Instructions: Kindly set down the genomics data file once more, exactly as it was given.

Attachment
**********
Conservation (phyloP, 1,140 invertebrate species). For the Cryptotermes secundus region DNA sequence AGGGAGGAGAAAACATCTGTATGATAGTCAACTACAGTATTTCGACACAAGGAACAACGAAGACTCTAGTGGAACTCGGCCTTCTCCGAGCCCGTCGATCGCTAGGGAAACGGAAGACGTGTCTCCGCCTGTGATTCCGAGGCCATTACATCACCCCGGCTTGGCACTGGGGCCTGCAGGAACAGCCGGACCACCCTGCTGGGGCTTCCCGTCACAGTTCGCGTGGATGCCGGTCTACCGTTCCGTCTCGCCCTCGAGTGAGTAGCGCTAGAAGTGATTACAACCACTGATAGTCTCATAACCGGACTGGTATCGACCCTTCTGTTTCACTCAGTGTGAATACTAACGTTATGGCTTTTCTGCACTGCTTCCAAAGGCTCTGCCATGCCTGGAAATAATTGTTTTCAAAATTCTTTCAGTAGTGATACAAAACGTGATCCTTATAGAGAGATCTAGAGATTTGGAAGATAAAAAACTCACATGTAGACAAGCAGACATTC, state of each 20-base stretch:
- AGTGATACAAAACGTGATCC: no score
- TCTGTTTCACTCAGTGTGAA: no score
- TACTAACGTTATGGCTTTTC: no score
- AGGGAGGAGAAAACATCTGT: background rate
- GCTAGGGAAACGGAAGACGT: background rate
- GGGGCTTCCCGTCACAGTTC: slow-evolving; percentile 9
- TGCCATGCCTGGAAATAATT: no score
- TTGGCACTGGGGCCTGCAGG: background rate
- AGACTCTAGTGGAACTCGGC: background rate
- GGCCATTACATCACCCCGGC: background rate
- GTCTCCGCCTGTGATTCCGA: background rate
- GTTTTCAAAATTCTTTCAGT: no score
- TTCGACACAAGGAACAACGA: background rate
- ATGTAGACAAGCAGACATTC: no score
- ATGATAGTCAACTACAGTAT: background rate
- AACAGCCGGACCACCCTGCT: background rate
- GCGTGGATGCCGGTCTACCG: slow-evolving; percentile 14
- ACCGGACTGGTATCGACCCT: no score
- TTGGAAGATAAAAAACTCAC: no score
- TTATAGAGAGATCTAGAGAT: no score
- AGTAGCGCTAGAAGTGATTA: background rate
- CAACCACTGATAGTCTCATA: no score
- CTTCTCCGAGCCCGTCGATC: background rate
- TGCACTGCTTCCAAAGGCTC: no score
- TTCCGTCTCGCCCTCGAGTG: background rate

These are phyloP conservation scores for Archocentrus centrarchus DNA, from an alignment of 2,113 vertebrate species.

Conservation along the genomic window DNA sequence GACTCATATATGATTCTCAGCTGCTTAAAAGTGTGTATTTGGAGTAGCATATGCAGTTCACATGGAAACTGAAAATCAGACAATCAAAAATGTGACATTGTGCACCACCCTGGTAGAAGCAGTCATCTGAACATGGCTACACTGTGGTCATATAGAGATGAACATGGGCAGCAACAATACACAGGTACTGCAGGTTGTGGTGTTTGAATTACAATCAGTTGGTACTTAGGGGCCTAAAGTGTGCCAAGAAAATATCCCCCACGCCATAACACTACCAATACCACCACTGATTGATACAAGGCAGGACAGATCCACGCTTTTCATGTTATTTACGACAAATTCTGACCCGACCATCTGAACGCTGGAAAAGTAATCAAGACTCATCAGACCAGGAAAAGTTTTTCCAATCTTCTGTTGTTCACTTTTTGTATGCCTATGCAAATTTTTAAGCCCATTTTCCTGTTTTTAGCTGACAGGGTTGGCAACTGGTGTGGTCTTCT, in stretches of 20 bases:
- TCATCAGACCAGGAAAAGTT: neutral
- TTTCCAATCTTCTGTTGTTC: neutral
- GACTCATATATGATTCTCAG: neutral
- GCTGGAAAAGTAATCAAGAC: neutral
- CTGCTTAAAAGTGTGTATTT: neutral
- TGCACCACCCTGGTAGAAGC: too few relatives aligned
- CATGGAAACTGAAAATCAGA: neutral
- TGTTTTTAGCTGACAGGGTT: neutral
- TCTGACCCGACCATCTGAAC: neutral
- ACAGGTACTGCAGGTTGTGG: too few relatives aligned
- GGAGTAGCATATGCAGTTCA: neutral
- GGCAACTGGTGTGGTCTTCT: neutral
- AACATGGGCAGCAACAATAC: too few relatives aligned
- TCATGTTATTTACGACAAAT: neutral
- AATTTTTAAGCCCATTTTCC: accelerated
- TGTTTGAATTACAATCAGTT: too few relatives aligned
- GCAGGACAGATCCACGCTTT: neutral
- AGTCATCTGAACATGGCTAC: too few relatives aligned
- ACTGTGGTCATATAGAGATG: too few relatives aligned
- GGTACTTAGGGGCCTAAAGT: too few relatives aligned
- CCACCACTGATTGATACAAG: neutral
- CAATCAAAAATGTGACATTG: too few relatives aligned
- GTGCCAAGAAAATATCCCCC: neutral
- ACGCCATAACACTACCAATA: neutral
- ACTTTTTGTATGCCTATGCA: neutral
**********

Conservation (phyloP, 1,140 invertebrate species). For the Cryptotermes secundus region DNA sequence AGGGAGGAGAAAACATCTGTATGATAGTCAACTACAGTATTTCGACACAAGGAACAACGAAGACTCTAGTGGAACTCGGCCTTCTCCGAGCCCGTCGATCGCTAGGGAAACGGAAGACGTGTCTCCGCCTGTGATTCCGAGGCCATTACATCACCCCGGCTTGGCACTGGGGCCTGCAGGAACAGCCGGACCACCCTGCTGGGGCTTCCCGTCACAGTTCGCGTGGATGCCGGTCTACCGTTCCGTCTCGCCCTCGAGTGAGTAGCGCTAGAAGTGATTACAACCACTGATAGTCTCATAACCGGACTGGTATCGACCCTTCTGTTTCACTCAGTGTGAATACTAACGTTATGGCTTTTCTGCACTGCTTCCAAAGGCTCTGCCATGCCTGGAAATAATTGTTTTCAAAATTCTTTCAGTAGTGATACAAAACGTGATCCTTATAGAGAGATCTAGAGATTTGGAAGATAAAAAACTCACATGTAGACAAGCAGACATTC, state of each 20-base stretch:
- AGTGATACAAAACGTGATCC: no score
- TCTGTTTCACTCAGTGTGAA: no score
- TACTAACGTTATGGCTTTTC: no score
- AGGGAGGAGAAAACATCTGT: background rate
- GCTAGGGAAACGGAAGACGT: background rate
- GGGGCTTCCCGTCACAGTTC: slow-evolving; percentile 9
- TGCCATGCCTGGAAATAATT: no score
- TTGGCACTGGGGCCTGCAGG: background rate
- AGACTCTAGTGGAACTCGGC: background rate
- GGCCATTACATCACCCCGGC: background rate
- GTCTCCGCCTGTGATTCCGA: background rate
- GTTTTCAAAATTCTTTCAGT: no score
- TTCGACACAAGGAACAACGA: background rate
- ATGTAGACAAGCAGACATTC: no score
- ATGATAGTCAACTACAGTAT: background rate
- AACAGCCGGACCACCCTGCT: background rate
- GCGTGGATGCCGGTCTACCG: slow-evolving; percentile 14
- ACCGGACTGGTATCGACCCT: no score
- TTGGAAGATAAAAAACTCAC: no score
- TTATAGAGAGATCTAGAGAT: no score
- AGTAGCGCTAGAAGTGATTA: background rate
- CAACCACTGATAGTCTCATA: no score
- CTTCTCCGAGCCCGTCGATC: background rate
- TGCACTGCTTCCAAAGGCTC: no score
- TTCCGTCTCGCCCTCGAGTG: background rate

These are phyloP conservation scores for Archocentrus centrarchus DNA, from an alignment of 2,113 vertebrate species.

Conservation along the genomic window DNA sequence GACTCATATATGATTCTCAGCTGCTTAAAAGTGTGTATTTGGAGTAGCATATGCAGTTCACATGGAAACTGAAAATCAGACAATCAAAAATGTGACATTGTGCACCACCCTGGTAGAAGCAGTCATCTGAACATGGCTACACTGTGGTCATATAGAGATGAACATGGGCAGCAACAATACACAGGTACTGCAGGTTGTGGTGTTTGAATTACAATCAGTTGGTACTTAGGGGCCTAAAGTGTGCCAAGAAAATATCCCCCACGCCATAACACTACCAATACCACCACTGATTGATACAAGGCAGGACAGATCCACGCTTTTCATGTTATTTACGACAAATTCTGACCCGACCATCTGAACGCTGGAAAAGTAATCAAGACTCATCAGACCAGGAAAAGTTTTTCCAATCTTCTGTTGTTCACTTTTTGTATGCCTATGCAAATTTTTAAGCCCATTTTCCTGTTTTTAGCTGACAGGGTTGGCAACTGGTGTGGTCTTCT, in stretches of 20 bases:
- TCATCAGACCAGGAAAAGTT: neutral
- TTTCCAATCTTCTGTTGTTC: neutral
- GACTCATATATGATTCTCAG: neutral
- GCTGGAAAAGTAATCAAGAC: neutral
- CTGCTTAAAAGTGTGTATTT: neutral
- TGCACCACCCTGGTAGAAGC: too few relatives aligned
- CATGGAAACTGAAAATCAGA: neutral
- TGTTTTTAGCTGACAGGGTT: neutral
- TCTGACCCGACCATCTGAAC: neutral
- ACAGGTACTGCAGGTTGTGG: too few relatives aligned
- GGAGTAGCATATGCAGTTCA: neutral
- GGCAACTGGTGTGGTCTTCT: neutral
- AACATGGGCAGCAACAATAC: too few relatives aligned
- TCATGTTATTTACGACAAAT: neutral
- AATTTTTAAGCCCATTTTCC: accelerated
- TGTTTGAATTACAATCAGTT: too few relatives aligned
- GCAGGACAGATCCACGCTTT: neutral
- AGTCATCTGAACATGGCTAC: too few relatives aligned
- ACTGTGGTCATATAGAGATG: too few relatives aligned
- GGTACTTAGGGGCCTAAAGT: too few relatives aligned
- CCACCACTGATTGATACAAG: neutral
- CAATCAAAAATGTGACATTG: too few relatives aligned
- GTGCCAAGAAAATATCCCCC: neutral
- ACGCCATAACACTACCAATA: neutral
- ACTTTTTGTATGCCTATGCA: neutral